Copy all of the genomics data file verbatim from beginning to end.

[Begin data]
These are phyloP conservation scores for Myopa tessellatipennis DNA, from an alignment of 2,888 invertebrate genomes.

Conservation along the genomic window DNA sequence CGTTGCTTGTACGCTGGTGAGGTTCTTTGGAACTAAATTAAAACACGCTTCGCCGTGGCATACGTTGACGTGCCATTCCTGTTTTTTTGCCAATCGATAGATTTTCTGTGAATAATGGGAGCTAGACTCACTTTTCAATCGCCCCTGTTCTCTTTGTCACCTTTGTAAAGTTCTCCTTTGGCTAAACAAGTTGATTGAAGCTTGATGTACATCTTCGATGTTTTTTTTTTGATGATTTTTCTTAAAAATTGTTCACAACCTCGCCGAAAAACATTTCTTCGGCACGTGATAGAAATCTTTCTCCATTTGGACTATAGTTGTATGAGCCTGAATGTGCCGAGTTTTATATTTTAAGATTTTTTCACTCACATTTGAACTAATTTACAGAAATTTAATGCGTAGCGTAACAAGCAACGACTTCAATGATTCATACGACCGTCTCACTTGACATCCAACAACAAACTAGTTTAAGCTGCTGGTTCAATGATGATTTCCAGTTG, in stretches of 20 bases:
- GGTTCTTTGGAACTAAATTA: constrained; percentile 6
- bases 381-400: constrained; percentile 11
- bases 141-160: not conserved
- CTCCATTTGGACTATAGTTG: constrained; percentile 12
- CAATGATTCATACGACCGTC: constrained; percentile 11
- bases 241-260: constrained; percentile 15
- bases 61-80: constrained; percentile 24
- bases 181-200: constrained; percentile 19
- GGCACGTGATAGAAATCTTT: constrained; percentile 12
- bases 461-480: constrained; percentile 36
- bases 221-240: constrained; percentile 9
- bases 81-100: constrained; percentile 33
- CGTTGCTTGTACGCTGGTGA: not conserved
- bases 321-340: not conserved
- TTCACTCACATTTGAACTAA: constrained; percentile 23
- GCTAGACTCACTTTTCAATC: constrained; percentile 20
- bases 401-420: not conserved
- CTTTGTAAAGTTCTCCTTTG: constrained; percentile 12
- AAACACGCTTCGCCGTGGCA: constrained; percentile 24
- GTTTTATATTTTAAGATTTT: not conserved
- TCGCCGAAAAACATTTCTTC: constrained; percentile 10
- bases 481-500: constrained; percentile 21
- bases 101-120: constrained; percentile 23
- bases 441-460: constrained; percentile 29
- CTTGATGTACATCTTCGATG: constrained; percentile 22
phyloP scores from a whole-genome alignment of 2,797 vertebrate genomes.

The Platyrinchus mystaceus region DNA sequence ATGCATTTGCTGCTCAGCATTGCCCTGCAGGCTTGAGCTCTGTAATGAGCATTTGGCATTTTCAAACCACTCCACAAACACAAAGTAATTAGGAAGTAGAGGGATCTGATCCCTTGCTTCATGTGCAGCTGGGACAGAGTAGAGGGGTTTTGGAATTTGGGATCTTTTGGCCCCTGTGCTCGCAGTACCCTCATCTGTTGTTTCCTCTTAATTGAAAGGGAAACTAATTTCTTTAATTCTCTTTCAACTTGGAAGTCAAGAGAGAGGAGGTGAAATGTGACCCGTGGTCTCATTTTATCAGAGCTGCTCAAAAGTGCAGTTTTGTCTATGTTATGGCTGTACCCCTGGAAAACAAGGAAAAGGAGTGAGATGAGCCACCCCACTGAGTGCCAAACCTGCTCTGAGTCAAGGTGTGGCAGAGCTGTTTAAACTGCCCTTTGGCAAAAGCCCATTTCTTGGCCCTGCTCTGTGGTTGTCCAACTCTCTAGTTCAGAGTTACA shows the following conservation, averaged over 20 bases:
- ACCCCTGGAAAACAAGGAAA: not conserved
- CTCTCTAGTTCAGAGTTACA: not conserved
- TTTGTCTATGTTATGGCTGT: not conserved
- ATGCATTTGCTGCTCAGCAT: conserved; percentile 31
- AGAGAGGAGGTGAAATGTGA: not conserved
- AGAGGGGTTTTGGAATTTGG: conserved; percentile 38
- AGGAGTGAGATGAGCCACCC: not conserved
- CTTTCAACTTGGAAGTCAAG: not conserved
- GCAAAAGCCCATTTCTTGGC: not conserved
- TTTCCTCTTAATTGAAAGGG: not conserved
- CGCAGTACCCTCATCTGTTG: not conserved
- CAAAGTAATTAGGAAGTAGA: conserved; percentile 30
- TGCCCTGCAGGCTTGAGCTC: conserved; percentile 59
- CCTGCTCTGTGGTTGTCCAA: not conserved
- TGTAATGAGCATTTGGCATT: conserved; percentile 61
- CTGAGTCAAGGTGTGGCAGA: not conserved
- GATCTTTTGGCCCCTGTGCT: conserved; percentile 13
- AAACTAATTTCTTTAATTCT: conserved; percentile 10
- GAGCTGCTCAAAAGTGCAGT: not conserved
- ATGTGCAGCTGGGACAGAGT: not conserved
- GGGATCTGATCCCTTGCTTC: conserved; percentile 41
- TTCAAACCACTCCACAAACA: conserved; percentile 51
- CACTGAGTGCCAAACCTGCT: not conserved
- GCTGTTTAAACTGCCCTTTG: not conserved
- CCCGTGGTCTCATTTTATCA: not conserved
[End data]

These are phyloP conservation scores for Myopa tessellatipennis DNA, from an alignment of 2,888 invertebrate genomes.

Conservation along the genomic window DNA sequence CGTTGCTTGTACGCTGGTGAGGTTCTTTGGAACTAAATTAAAACACGCTTCGCCGTGGCATACGTTGACGTGCCATTCCTGTTTTTTTGCCAATCGATAGATTTTCTGTGAATAATGGGAGCTAGACTCACTTTTCAATCGCCCCTGTTCTCTTTGTCACCTTTGTAAAGTTCTCCTTTGGCTAAACAAGTTGATTGAAGCTTGATGTACATCTTCGATGTTTTTTTTTTGATGATTTTTCTTAAAAATTGTTCACAACCTCGCCGAAAAACATTTCTTCGGCACGTGATAGAAATCTTTCTCCATTTGGACTATAGTTGTATGAGCCTGAATGTGCCGAGTTTTATATTTTAAGATTTTTTCACTCACATTTGAACTAATTTACAGAAATTTAATGCGTAGCGTAACAAGCAACGACTTCAATGATTCATACGACCGTCTCACTTGACATCCAACAACAAACTAGTTTAAGCTGCTGGTTCAATGATGATTTCCAGTTG, in stretches of 20 bases:
- GGTTCTTTGGAACTAAATTA: constrained; percentile 6
- bases 381-400: constrained; percentile 11
- bases 141-160: not conserved
- CTCCATTTGGACTATAGTTG: constrained; percentile 12
- CAATGATTCATACGACCGTC: constrained; percentile 11
- bases 241-260: constrained; percentile 15
- bases 61-80: constrained; percentile 24
- bases 181-200: constrained; percentile 19
- GGCACGTGATAGAAATCTTT: constrained; percentile 12
- bases 461-480: constrained; percentile 36
- bases 221-240: constrained; percentile 9
- bases 81-100: constrained; percentile 33
- CGTTGCTTGTACGCTGGTGA: not conserved
- bases 321-340: not conserved
- TTCACTCACATTTGAACTAA: constrained; percentile 23
- GCTAGACTCACTTTTCAATC: constrained; percentile 20
- bases 401-420: not conserved
- CTTTGTAAAGTTCTCCTTTG: constrained; percentile 12
- AAACACGCTTCGCCGTGGCA: constrained; percentile 24
- GTTTTATATTTTAAGATTTT: not conserved
- TCGCCGAAAAACATTTCTTC: constrained; percentile 10
- bases 481-500: constrained; percentile 21
- bases 101-120: constrained; percentile 23
- bases 441-460: constrained; percentile 29
- CTTGATGTACATCTTCGATG: constrained; percentile 22
phyloP scores from a whole-genome alignment of 2,797 vertebrate genomes.

The Platyrinchus mystaceus region DNA sequence ATGCATTTGCTGCTCAGCATTGCCCTGCAGGCTTGAGCTCTGTAATGAGCATTTGGCATTTTCAAACCACTCCACAAACACAAAGTAATTAGGAAGTAGAGGGATCTGATCCCTTGCTTCATGTGCAGCTGGGACAGAGTAGAGGGGTTTTGGAATTTGGGATCTTTTGGCCCCTGTGCTCGCAGTACCCTCATCTGTTGTTTCCTCTTAATTGAAAGGGAAACTAATTTCTTTAATTCTCTTTCAACTTGGAAGTCAAGAGAGAGGAGGTGAAATGTGACCCGTGGTCTCATTTTATCAGAGCTGCTCAAAAGTGCAGTTTTGTCTATGTTATGGCTGTACCCCTGGAAAACAAGGAAAAGGAGTGAGATGAGCCACCCCACTGAGTGCCAAACCTGCTCTGAGTCAAGGTGTGGCAGAGCTGTTTAAACTGCCCTTTGGCAAAAGCCCATTTCTTGGCCCTGCTCTGTGGTTGTCCAACTCTCTAGTTCAGAGTTACA shows the following conservation, averaged over 20 bases:
- ACCCCTGGAAAACAAGGAAA: not conserved
- CTCTCTAGTTCAGAGTTACA: not conserved
- TTTGTCTATGTTATGGCTGT: not conserved
- ATGCATTTGCTGCTCAGCAT: conserved; percentile 31
- AGAGAGGAGGTGAAATGTGA: not conserved
- AGAGGGGTTTTGGAATTTGG: conserved; percentile 38
- AGGAGTGAGATGAGCCACCC: not conserved
- CTTTCAACTTGGAAGTCAAG: not conserved
- GCAAAAGCCCATTTCTTGGC: not conserved
- TTTCCTCTTAATTGAAAGGG: not conserved
- CGCAGTACCCTCATCTGTTG: not conserved
- CAAAGTAATTAGGAAGTAGA: conserved; percentile 30
- TGCCCTGCAGGCTTGAGCTC: conserved; percentile 59
- CCTGCTCTGTGGTTGTCCAA: not conserved
- TGTAATGAGCATTTGGCATT: conserved; percentile 61
- CTGAGTCAAGGTGTGGCAGA: not conserved
- GATCTTTTGGCCCCTGTGCT: conserved; percentile 13
- AAACTAATTTCTTTAATTCT: conserved; percentile 10
- GAGCTGCTCAAAAGTGCAGT: not conserved
- ATGTGCAGCTGGGACAGAGT: not conserved
- GGGATCTGATCCCTTGCTTC: conserved; percentile 41
- TTCAAACCACTCCACAAACA: conserved; percentile 51
- CACTGAGTGCCAAACCTGCT: not conserved
- GCTGTTTAAACTGCCCTTTG: not conserved
- CCCGTGGTCTCATTTTATCA: not conserved